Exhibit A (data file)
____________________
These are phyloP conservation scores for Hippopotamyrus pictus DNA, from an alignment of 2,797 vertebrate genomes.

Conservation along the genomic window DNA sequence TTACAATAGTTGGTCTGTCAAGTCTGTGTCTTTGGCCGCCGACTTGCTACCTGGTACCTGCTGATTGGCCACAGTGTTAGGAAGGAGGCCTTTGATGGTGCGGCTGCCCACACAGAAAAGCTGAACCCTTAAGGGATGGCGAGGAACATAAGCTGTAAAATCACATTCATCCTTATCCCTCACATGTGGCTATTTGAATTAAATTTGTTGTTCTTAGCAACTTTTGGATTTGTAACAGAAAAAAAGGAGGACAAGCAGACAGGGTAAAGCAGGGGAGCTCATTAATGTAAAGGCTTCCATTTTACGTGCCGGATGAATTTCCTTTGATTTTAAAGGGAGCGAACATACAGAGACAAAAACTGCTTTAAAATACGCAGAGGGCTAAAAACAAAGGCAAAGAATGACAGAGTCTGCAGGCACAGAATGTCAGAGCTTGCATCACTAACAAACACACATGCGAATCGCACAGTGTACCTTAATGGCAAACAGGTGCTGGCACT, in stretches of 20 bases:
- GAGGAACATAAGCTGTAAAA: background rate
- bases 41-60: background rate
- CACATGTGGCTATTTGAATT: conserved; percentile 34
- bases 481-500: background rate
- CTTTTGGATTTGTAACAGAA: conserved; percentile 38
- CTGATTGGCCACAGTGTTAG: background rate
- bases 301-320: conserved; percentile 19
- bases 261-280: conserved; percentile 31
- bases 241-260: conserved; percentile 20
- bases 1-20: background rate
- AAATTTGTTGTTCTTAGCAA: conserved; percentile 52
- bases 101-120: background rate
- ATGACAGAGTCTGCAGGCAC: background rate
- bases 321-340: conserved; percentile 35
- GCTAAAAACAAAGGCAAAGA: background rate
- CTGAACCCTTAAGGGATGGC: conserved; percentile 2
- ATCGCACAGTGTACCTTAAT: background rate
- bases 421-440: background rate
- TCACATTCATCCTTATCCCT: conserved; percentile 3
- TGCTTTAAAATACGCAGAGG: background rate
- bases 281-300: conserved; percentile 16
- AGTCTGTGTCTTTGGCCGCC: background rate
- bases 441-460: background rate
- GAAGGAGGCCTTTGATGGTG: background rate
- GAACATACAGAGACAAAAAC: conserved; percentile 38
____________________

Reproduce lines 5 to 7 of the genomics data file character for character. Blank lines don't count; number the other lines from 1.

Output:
- CACATGTGGCTATTTGAATT: conserved; percentile 34
- bases 481-500: background rate
- CTTTTGGATTTGTAACAGAA: conserved; percentile 38